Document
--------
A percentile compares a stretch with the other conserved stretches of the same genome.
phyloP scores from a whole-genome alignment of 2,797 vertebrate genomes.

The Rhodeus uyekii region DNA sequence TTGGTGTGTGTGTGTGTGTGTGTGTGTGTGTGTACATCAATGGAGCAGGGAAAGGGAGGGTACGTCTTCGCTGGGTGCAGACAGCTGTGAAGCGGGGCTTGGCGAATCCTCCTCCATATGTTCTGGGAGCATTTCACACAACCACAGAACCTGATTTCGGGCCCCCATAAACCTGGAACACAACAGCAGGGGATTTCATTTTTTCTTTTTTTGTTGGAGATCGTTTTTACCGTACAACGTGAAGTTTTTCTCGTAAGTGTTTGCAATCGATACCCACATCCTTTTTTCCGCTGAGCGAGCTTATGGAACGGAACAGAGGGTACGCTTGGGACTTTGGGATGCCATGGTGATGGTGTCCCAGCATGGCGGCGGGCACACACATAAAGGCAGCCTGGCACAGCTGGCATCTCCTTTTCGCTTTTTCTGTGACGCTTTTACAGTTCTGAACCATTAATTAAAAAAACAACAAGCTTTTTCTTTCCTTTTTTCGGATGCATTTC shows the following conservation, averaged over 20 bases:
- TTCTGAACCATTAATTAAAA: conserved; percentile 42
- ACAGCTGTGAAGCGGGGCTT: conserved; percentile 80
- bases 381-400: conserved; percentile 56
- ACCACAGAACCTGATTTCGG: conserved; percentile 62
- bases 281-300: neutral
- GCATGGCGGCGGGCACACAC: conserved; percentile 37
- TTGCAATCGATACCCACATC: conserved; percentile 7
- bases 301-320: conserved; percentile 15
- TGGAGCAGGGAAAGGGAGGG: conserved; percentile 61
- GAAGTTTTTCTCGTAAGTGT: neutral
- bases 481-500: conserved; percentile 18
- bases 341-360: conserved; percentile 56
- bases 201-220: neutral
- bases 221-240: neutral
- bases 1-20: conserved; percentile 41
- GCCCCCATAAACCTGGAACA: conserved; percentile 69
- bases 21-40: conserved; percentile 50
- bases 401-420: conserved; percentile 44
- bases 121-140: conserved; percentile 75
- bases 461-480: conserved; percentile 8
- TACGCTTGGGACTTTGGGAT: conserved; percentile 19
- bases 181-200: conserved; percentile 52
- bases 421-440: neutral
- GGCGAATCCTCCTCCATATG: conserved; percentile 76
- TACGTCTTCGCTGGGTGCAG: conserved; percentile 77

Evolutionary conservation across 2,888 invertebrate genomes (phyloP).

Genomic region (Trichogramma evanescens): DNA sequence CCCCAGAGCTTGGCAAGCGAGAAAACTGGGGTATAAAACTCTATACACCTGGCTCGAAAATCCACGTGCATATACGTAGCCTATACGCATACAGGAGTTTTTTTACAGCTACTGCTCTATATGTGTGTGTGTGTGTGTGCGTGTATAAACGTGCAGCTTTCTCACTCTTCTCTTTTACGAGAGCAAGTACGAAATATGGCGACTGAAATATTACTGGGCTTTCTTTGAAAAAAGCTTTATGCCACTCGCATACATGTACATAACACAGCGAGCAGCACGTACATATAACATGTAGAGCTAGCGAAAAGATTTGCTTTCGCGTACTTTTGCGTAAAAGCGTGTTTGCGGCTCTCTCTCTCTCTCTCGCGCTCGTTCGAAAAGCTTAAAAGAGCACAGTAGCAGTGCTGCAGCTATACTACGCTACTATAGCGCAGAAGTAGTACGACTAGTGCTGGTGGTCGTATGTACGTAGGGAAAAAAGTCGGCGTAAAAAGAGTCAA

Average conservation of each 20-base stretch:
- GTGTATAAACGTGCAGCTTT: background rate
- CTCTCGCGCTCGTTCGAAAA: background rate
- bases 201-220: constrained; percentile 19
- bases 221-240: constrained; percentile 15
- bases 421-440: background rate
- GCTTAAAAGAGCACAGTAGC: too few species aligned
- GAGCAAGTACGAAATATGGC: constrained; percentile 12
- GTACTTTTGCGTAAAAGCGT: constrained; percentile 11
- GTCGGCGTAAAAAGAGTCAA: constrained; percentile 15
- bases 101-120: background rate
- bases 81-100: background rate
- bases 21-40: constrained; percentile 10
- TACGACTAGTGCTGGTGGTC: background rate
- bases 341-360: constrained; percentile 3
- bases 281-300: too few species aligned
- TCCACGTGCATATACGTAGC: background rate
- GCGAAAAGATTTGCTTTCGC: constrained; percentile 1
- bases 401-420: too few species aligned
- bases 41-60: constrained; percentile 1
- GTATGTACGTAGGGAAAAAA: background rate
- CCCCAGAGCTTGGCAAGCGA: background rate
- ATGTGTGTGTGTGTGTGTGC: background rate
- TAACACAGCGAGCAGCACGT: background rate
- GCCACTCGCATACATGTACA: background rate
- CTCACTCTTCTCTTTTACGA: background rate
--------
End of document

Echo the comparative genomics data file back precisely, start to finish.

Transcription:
A percentile compares a stretch with the other conserved stretches of the same genome.
phyloP scores from a whole-genome alignment of 2,797 vertebrate genomes.

The Rhodeus uyekii region DNA sequence TTGGTGTGTGTGTGTGTGTGTGTGTGTGTGTGTACATCAATGGAGCAGGGAAAGGGAGGGTACGTCTTCGCTGGGTGCAGACAGCTGTGAAGCGGGGCTTGGCGAATCCTCCTCCATATGTTCTGGGAGCATTTCACACAACCACAGAACCTGATTTCGGGCCCCCATAAACCTGGAACACAACAGCAGGGGATTTCATTTTTTCTTTTTTTGTTGGAGATCGTTTTTACCGTACAACGTGAAGTTTTTCTCGTAAGTGTTTGCAATCGATACCCACATCCTTTTTTCCGCTGAGCGAGCTTATGGAACGGAACAGAGGGTACGCTTGGGACTTTGGGATGCCATGGTGATGGTGTCCCAGCATGGCGGCGGGCACACACATAAAGGCAGCCTGGCACAGCTGGCATCTCCTTTTCGCTTTTTCTGTGACGCTTTTACAGTTCTGAACCATTAATTAAAAAAACAACAAGCTTTTTCTTTCCTTTTTTCGGATGCATTTC shows the following conservation, averaged over 20 bases:
- TTCTGAACCATTAATTAAAA: conserved; percentile 42
- ACAGCTGTGAAGCGGGGCTT: conserved; percentile 80
- bases 381-400: conserved; percentile 56
- ACCACAGAACCTGATTTCGG: conserved; percentile 62
- bases 281-300: neutral
- GCATGGCGGCGGGCACACAC: conserved; percentile 37
- TTGCAATCGATACCCACATC: conserved; percentile 7
- bases 301-320: conserved; percentile 15
- TGGAGCAGGGAAAGGGAGGG: conserved; percentile 61
- GAAGTTTTTCTCGTAAGTGT: neutral
- bases 481-500: conserved; percentile 18
- bases 341-360: conserved; percentile 56
- bases 201-220: neutral
- bases 221-240: neutral
- bases 1-20: conserved; percentile 41
- GCCCCCATAAACCTGGAACA: conserved; percentile 69
- bases 21-40: conserved; percentile 50
- bases 401-420: conserved; percentile 44
- bases 121-140: conserved; percentile 75
- bases 461-480: conserved; percentile 8
- TACGCTTGGGACTTTGGGAT: conserved; percentile 19
- bases 181-200: conserved; percentile 52
- bases 421-440: neutral
- GGCGAATCCTCCTCCATATG: conserved; percentile 76
- TACGTCTTCGCTGGGTGCAG: conserved; percentile 77

Evolutionary conservation across 2,888 invertebrate genomes (phyloP).

Genomic region (Trichogramma evanescens): DNA sequence CCCCAGAGCTTGGCAAGCGAGAAAACTGGGGTATAAAACTCTATACACCTGGCTCGAAAATCCACGTGCATATACGTAGCCTATACGCATACAGGAGTTTTTTTACAGCTACTGCTCTATATGTGTGTGTGTGTGTGTGCGTGTATAAACGTGCAGCTTTCTCACTCTTCTCTTTTACGAGAGCAAGTACGAAATATGGCGACTGAAATATTACTGGGCTTTCTTTGAAAAAAGCTTTATGCCACTCGCATACATGTACATAACACAGCGAGCAGCACGTACATATAACATGTAGAGCTAGCGAAAAGATTTGCTTTCGCGTACTTTTGCGTAAAAGCGTGTTTGCGGCTCTCTCTCTCTCTCTCGCGCTCGTTCGAAAAGCTTAAAAGAGCACAGTAGCAGTGCTGCAGCTATACTACGCTACTATAGCGCAGAAGTAGTACGACTAGTGCTGGTGGTCGTATGTACGTAGGGAAAAAAGTCGGCGTAAAAAGAGTCAA

Average conservation of each 20-base stretch:
- GTGTATAAACGTGCAGCTTT: background rate
- CTCTCGCGCTCGTTCGAAAA: background rate
- bases 201-220: constrained; percentile 19
- bases 221-240: constrained; percentile 15
- bases 421-440: background rate
- GCTTAAAAGAGCACAGTAGC: too few species aligned
- GAGCAAGTACGAAATATGGC: constrained; percentile 12
- GTACTTTTGCGTAAAAGCGT: constrained; percentile 11
- GTCGGCGTAAAAAGAGTCAA: constrained; percentile 15
- bases 101-120: background rate
- bases 81-100: background rate
- bases 21-40: constrained; percentile 10
- TACGACTAGTGCTGGTGGTC: background rate
- bases 341-360: constrained; percentile 3
- bases 281-300: too few species aligned
- TCCACGTGCATATACGTAGC: background rate
- GCGAAAAGATTTGCTTTCGC: constrained; percentile 1
- bases 401-420: too few species aligned
- bases 41-60: constrained; percentile 1
- GTATGTACGTAGGGAAAAAA: background rate
- CCCCAGAGCTTGGCAAGCGA: background rate
- ATGTGTGTGTGTGTGTGTGC: background rate
- TAACACAGCGAGCAGCACGT: background rate
- GCCACTCGCATACATGTACA: background rate
- CTCACTCTTCTCTTTTACGA: background rate